The Pinellas school district has quietly postponed a controversial plan to cut extra pay for teachers in four advanced high school programs.
Superintendent Julie Janssen said Friday that long-range plans for the hefty salary supplements — equal to 14 percent of a teacher's pay — will continue to be a topic for discussion and future contract negotiations. But teachers who have supplements will not see them vanish this fall, as district officials had said they would in May.
"They're going to get (the supplements)," Janssen said.
"It's going to be a big relief," said Carol Mathis, an International Baccalaureate teacher at St. Petersburg High. "For a lot of teachers . . . it was going to be a significant hardship."
"Academic coaching supplements" have been doled out for years to teachers in four marquee magnet programs: the IB programs at St. Petersburg High and Palm Harbor University High; the Center for Advanced Technologies at Lakewood; and the Pinellas County Center for the Arts at Gibbs. The teachers are required to do extra work, and many using planning periods to counsel students on special projects.
Last year, 93 teachers received the extra pay, at a total cost to the district of $650,000. Individuals earned $5,181 to $8,971 more.
District officials said they needed the cuts to help reduce a $26 million budget deficit. But Janssen said she backed away for several reasons:
The supplements for three of the programs — all but the arts center at Gibbs — are included in the district contract with the teachers union. Cutting them would require negotiations, and the timing wasn't right with furloughs and other bigger issues on the table, Janssen said.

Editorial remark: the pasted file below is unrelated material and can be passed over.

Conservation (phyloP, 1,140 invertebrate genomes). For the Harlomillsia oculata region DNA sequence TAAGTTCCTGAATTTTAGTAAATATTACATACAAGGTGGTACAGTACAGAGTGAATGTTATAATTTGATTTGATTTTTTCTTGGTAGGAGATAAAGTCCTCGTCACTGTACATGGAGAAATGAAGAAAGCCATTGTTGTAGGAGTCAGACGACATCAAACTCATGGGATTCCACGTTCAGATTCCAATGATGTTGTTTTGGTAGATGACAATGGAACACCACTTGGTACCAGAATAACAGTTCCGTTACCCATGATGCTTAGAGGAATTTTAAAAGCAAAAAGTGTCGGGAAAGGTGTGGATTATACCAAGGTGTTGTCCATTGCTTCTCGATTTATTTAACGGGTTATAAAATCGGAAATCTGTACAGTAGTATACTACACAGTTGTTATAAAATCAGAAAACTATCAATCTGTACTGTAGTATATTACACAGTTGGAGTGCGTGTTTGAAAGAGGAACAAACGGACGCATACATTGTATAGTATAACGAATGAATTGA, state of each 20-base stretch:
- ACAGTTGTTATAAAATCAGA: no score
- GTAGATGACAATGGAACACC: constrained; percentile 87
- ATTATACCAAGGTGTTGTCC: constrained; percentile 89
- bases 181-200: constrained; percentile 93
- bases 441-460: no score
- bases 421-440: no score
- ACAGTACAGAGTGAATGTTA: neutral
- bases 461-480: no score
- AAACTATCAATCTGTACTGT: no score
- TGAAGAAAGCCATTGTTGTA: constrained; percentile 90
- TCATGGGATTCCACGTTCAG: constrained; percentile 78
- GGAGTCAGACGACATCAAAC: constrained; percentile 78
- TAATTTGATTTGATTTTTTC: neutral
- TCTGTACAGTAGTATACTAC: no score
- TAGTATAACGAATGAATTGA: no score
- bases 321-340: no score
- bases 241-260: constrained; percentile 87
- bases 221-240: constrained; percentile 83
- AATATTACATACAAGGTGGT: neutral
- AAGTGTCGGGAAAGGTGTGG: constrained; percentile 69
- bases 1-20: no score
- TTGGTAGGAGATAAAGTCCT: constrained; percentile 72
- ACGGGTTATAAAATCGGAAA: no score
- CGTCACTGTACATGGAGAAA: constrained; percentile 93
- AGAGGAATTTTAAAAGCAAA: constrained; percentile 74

Meanwhile, the magnet teachers needed to know, as they were putting together next year's schedules, whether they would be working during their planning periods, she said.
"We really felt we couldn't tie their hands at this point," Janssen said.
The district's out-of-the-blue announcement in May launched a divisive debate.
The magnet teachers and their supporters were outraged. But so were teachers who don't receive the supplements. In many cases, teachers didn't realize the supplements existed. As tensions mounted, IB teachers even made a case for their supplements to be considered separately, since the IB programs generate more than $1 million a year for the district.
Ryan Halstead, another IB teacher at St. Petersburg High, said the district deserves credit for at least seeking input after its initial decision. Janssen, for example, met with IB teachers and union representatives three weeks ago.
"The district realized it really did not handle the situation well" in the beginning, Halstead said. "I applaud the fact that the district went back and evaluated."
The decision to postpone the cuts was made with so little fanfare that even some teachers didn't know.
The supplements appeared on at least two district lists of proposed cuts, but not on a more-or-less final list that was presented to the school board last week. It also did not appear on a list of proposed changes that the district presented to the union at a collective bargaining session Thursday.
Dara Vance, a visual arts teacher at Gibbs, said the continuation of the supplement means she no longer needs to look for a part-time job and can still devote time after school and on weekends to her students. "I would have had to walk out the door at 2:30 and say to my students, 'I can't help you,' " she said.
But the reprieve is "very tenuous," Vance added, given the budget problems and the difficulty in getting data to show that the supplements translate into higher student achievement.
"How do I prove that because I spent extra time with my students, they got into a better college or got more scholarship money?" she said
Janssen said it's not clear why the contract does not mention the supplements at Gibbs. But she said they would not be singled out without a full discussion about all the supplements.
Board member Carol Cook cautioned that while the supplements are "off the table for now," they won't be next year when the district will be wrestling with an even bigger deficit of $54 million.
"If there are other ways of meeting those needs, then we need to explore that," Cook said.
Ron Matus can be reached at [email protected] or (727) 893-8873.